Many first-time managers find it difficult to take credit for their team’s work, especially on self-evaluations, unless they made a significant individual contribution. Well, guess what? You get the blame when your team members mess up, regardless of how much or little you were involved. Thus, it behooves you to take the credit when your team succeeds.
Naturally, you should share credit generously with your team members and partners who contributed to your shared success. The key to remember is that as a manager, it’s not about you singular anymore—it’s about you plural. This is the culture you should be coaching to all your employees: you win and lose as a team.
For more about recognition, read I hardly recognize you.
When you consider future work, you’re probably used to analyzing it, designing it, and thinking through the implementation. That’s what a good engineer does prior to writing a feature or fixing a bug. However, a good manager needs to plan and design for a whole team, not just herself.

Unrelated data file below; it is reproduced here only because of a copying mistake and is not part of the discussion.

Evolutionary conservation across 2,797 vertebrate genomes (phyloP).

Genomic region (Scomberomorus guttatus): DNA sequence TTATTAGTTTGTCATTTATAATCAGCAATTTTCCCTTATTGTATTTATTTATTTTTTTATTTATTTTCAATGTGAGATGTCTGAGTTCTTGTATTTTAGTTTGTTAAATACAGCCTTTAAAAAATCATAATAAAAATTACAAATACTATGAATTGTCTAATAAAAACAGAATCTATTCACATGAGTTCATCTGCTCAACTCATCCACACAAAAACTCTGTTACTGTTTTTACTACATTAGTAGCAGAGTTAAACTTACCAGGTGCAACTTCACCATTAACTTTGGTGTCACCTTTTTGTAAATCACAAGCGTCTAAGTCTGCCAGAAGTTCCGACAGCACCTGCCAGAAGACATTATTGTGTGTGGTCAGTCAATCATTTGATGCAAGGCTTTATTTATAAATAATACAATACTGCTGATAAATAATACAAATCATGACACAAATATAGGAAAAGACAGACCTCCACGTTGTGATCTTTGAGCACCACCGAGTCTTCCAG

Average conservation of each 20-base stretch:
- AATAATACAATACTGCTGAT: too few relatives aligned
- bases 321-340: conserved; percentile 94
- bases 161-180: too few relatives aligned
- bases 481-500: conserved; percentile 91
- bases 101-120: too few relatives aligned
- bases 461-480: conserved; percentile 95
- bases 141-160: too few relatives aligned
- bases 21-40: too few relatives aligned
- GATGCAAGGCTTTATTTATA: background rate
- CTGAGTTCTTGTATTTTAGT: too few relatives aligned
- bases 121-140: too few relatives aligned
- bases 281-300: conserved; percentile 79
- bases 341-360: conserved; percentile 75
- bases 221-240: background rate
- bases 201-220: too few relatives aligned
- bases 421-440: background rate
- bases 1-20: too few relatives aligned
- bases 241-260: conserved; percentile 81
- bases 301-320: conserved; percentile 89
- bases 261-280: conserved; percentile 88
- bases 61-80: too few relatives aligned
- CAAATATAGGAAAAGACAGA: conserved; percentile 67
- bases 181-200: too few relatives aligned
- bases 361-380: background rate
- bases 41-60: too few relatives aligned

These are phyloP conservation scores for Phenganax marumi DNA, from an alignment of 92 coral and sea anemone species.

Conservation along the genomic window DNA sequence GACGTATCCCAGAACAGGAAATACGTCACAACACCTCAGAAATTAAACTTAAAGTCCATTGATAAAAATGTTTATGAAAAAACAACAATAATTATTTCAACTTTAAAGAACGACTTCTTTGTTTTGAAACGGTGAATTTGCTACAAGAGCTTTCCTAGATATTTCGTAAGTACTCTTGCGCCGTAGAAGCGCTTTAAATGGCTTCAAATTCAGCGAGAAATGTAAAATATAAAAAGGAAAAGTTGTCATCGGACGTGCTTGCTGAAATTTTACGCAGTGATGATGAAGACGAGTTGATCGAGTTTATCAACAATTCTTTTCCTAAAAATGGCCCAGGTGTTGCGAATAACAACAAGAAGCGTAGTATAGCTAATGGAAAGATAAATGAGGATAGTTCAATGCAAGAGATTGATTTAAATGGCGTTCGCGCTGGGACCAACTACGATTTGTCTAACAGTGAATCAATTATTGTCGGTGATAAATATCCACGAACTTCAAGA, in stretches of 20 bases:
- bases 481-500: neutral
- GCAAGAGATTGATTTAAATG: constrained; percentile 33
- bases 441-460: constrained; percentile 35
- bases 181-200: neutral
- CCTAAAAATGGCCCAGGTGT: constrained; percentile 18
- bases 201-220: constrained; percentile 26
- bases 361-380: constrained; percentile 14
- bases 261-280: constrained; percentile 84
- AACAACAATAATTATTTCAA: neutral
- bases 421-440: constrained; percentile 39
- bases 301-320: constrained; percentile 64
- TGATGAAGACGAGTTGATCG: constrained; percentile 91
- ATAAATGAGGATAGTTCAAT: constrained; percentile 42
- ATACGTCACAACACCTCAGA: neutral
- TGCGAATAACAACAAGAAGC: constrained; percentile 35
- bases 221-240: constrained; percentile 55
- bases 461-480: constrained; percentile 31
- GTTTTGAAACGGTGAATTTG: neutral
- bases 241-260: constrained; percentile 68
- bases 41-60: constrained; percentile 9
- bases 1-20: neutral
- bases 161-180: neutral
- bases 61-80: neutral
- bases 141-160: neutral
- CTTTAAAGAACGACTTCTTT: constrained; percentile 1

Considering a broader scope of work also means thinking further ahead, since broad work takes longer. Managers typically need to plan two- to three-times further ahead than their direct reports will plan. That’s why Satya needs to focus on work years in advance. As a leader, you’re all about enabling future results now in order to enjoy the credit later. Perhaps it’s the delayed gratification that makes being a good manager so difficult.
I cover the subtleties of high-level management in Making the big time.
Satya Nadella is the current CEO of Microsoft.
Another challenge for first-time managers is relinquishing control. Being great at your craft probably helped you become a manager. Now you need to let your employees do most of the work. (They outnumber you.) They’ll almost always do it differently than you would, and sometimes not as well. Wow, is it difficult to stand back and let people fail (within reason). You feel such internal (and sometimes external) pressure to step in and get things done right.